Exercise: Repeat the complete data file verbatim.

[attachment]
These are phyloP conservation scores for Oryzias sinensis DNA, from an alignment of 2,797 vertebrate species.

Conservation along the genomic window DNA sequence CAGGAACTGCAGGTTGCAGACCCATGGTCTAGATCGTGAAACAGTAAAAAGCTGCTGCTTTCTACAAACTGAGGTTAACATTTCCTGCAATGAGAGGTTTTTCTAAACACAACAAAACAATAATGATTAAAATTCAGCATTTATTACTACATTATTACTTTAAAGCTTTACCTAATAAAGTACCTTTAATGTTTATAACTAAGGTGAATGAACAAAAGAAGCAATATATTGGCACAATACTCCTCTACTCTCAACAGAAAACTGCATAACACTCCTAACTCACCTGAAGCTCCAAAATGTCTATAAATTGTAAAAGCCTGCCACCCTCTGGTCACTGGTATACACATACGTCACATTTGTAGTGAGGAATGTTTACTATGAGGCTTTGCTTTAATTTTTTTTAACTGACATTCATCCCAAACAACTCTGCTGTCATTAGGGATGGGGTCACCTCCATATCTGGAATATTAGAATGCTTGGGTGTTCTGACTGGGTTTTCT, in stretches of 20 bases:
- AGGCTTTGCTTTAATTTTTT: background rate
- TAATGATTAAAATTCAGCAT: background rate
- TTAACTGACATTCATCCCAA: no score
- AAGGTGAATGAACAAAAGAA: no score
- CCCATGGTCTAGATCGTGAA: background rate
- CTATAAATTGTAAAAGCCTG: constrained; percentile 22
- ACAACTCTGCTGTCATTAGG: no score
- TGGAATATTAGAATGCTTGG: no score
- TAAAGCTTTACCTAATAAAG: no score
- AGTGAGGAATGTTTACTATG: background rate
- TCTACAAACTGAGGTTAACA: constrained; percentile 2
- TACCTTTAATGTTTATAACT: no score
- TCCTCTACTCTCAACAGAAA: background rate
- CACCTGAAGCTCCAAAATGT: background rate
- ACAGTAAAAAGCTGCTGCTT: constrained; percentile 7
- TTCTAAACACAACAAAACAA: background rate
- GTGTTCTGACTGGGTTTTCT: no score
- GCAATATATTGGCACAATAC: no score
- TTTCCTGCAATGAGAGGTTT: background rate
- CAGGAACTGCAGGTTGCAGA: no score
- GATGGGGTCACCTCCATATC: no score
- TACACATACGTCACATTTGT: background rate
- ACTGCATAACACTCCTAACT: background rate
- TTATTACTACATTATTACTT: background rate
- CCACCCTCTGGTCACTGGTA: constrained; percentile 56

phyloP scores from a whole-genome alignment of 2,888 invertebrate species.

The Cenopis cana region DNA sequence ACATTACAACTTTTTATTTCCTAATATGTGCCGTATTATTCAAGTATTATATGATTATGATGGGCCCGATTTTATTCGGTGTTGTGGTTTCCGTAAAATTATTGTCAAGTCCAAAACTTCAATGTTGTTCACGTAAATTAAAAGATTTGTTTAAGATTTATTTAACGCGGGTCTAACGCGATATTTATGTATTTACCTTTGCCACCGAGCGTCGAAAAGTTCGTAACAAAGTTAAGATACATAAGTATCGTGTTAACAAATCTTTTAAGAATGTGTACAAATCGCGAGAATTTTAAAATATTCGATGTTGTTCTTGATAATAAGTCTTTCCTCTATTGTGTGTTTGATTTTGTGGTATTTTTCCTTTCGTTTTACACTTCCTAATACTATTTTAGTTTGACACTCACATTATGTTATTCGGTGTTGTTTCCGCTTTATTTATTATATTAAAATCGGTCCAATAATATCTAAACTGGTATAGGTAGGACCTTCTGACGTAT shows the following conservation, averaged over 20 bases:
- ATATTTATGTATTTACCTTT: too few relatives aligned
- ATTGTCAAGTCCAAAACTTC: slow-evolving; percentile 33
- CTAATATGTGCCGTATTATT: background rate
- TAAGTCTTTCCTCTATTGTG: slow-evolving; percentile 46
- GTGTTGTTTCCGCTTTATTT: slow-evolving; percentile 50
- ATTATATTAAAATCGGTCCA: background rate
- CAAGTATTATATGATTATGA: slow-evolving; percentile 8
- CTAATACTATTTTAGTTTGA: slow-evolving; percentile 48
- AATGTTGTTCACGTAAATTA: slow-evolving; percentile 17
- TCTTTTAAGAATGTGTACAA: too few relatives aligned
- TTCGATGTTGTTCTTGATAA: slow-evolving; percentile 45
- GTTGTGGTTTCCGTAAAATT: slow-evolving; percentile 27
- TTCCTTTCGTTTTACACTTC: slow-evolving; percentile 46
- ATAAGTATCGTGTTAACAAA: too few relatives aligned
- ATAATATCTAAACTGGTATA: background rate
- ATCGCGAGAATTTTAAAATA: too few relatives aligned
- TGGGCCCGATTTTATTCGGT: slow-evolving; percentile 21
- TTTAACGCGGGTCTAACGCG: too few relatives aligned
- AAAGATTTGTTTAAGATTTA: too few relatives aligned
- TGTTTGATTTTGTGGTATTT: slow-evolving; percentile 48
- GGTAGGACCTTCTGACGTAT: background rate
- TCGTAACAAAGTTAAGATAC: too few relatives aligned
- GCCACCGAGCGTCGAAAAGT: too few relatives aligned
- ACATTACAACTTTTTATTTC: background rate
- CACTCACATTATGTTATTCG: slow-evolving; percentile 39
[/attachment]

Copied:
These are phyloP conservation scores for Oryzias sinensis DNA, from an alignment of 2,797 vertebrate species.

Conservation along the genomic window DNA sequence CAGGAACTGCAGGTTGCAGACCCATGGTCTAGATCGTGAAACAGTAAAAAGCTGCTGCTTTCTACAAACTGAGGTTAACATTTCCTGCAATGAGAGGTTTTTCTAAACACAACAAAACAATAATGATTAAAATTCAGCATTTATTACTACATTATTACTTTAAAGCTTTACCTAATAAAGTACCTTTAATGTTTATAACTAAGGTGAATGAACAAAAGAAGCAATATATTGGCACAATACTCCTCTACTCTCAACAGAAAACTGCATAACACTCCTAACTCACCTGAAGCTCCAAAATGTCTATAAATTGTAAAAGCCTGCCACCCTCTGGTCACTGGTATACACATACGTCACATTTGTAGTGAGGAATGTTTACTATGAGGCTTTGCTTTAATTTTTTTTAACTGACATTCATCCCAAACAACTCTGCTGTCATTAGGGATGGGGTCACCTCCATATCTGGAATATTAGAATGCTTGGGTGTTCTGACTGGGTTTTCT, in stretches of 20 bases:
- AGGCTTTGCTTTAATTTTTT: background rate
- TAATGATTAAAATTCAGCAT: background rate
- TTAACTGACATTCATCCCAA: no score
- AAGGTGAATGAACAAAAGAA: no score
- CCCATGGTCTAGATCGTGAA: background rate
- CTATAAATTGTAAAAGCCTG: constrained; percentile 22
- ACAACTCTGCTGTCATTAGG: no score
- TGGAATATTAGAATGCTTGG: no score
- TAAAGCTTTACCTAATAAAG: no score
- AGTGAGGAATGTTTACTATG: background rate
- TCTACAAACTGAGGTTAACA: constrained; percentile 2
- TACCTTTAATGTTTATAACT: no score
- TCCTCTACTCTCAACAGAAA: background rate
- CACCTGAAGCTCCAAAATGT: background rate
- ACAGTAAAAAGCTGCTGCTT: constrained; percentile 7
- TTCTAAACACAACAAAACAA: background rate
- GTGTTCTGACTGGGTTTTCT: no score
- GCAATATATTGGCACAATAC: no score
- TTTCCTGCAATGAGAGGTTT: background rate
- CAGGAACTGCAGGTTGCAGA: no score
- GATGGGGTCACCTCCATATC: no score
- TACACATACGTCACATTTGT: background rate
- ACTGCATAACACTCCTAACT: background rate
- TTATTACTACATTATTACTT: background rate
- CCACCCTCTGGTCACTGGTA: constrained; percentile 56

phyloP scores from a whole-genome alignment of 2,888 invertebrate species.

The Cenopis cana region DNA sequence ACATTACAACTTTTTATTTCCTAATATGTGCCGTATTATTCAAGTATTATATGATTATGATGGGCCCGATTTTATTCGGTGTTGTGGTTTCCGTAAAATTATTGTCAAGTCCAAAACTTCAATGTTGTTCACGTAAATTAAAAGATTTGTTTAAGATTTATTTAACGCGGGTCTAACGCGATATTTATGTATTTACCTTTGCCACCGAGCGTCGAAAAGTTCGTAACAAAGTTAAGATACATAAGTATCGTGTTAACAAATCTTTTAAGAATGTGTACAAATCGCGAGAATTTTAAAATATTCGATGTTGTTCTTGATAATAAGTCTTTCCTCTATTGTGTGTTTGATTTTGTGGTATTTTTCCTTTCGTTTTACACTTCCTAATACTATTTTAGTTTGACACTCACATTATGTTATTCGGTGTTGTTTCCGCTTTATTTATTATATTAAAATCGGTCCAATAATATCTAAACTGGTATAGGTAGGACCTTCTGACGTAT shows the following conservation, averaged over 20 bases:
- ATATTTATGTATTTACCTTT: too few relatives aligned
- ATTGTCAAGTCCAAAACTTC: slow-evolving; percentile 33
- CTAATATGTGCCGTATTATT: background rate
- TAAGTCTTTCCTCTATTGTG: slow-evolving; percentile 46
- GTGTTGTTTCCGCTTTATTT: slow-evolving; percentile 50
- ATTATATTAAAATCGGTCCA: background rate
- CAAGTATTATATGATTATGA: slow-evolving; percentile 8
- CTAATACTATTTTAGTTTGA: slow-evolving; percentile 48
- AATGTTGTTCACGTAAATTA: slow-evolving; percentile 17
- TCTTTTAAGAATGTGTACAA: too few relatives aligned
- TTCGATGTTGTTCTTGATAA: slow-evolving; percentile 45
- GTTGTGGTTTCCGTAAAATT: slow-evolving; percentile 27
- TTCCTTTCGTTTTACACTTC: slow-evolving; percentile 46
- ATAAGTATCGTGTTAACAAA: too few relatives aligned
- ATAATATCTAAACTGGTATA: background rate
- ATCGCGAGAATTTTAAAATA: too few relatives aligned
- TGGGCCCGATTTTATTCGGT: slow-evolving; percentile 21
- TTTAACGCGGGTCTAACGCG: too few relatives aligned
- AAAGATTTGTTTAAGATTTA: too few relatives aligned
- TGTTTGATTTTGTGGTATTT: slow-evolving; percentile 48
- GGTAGGACCTTCTGACGTAT: background rate
- TCGTAACAAAGTTAAGATAC: too few relatives aligned
- GCCACCGAGCGTCGAAAAGT: too few relatives aligned
- ACATTACAACTTTTTATTTC: background rate
- CACTCACATTATGTTATTCG: slow-evolving; percentile 39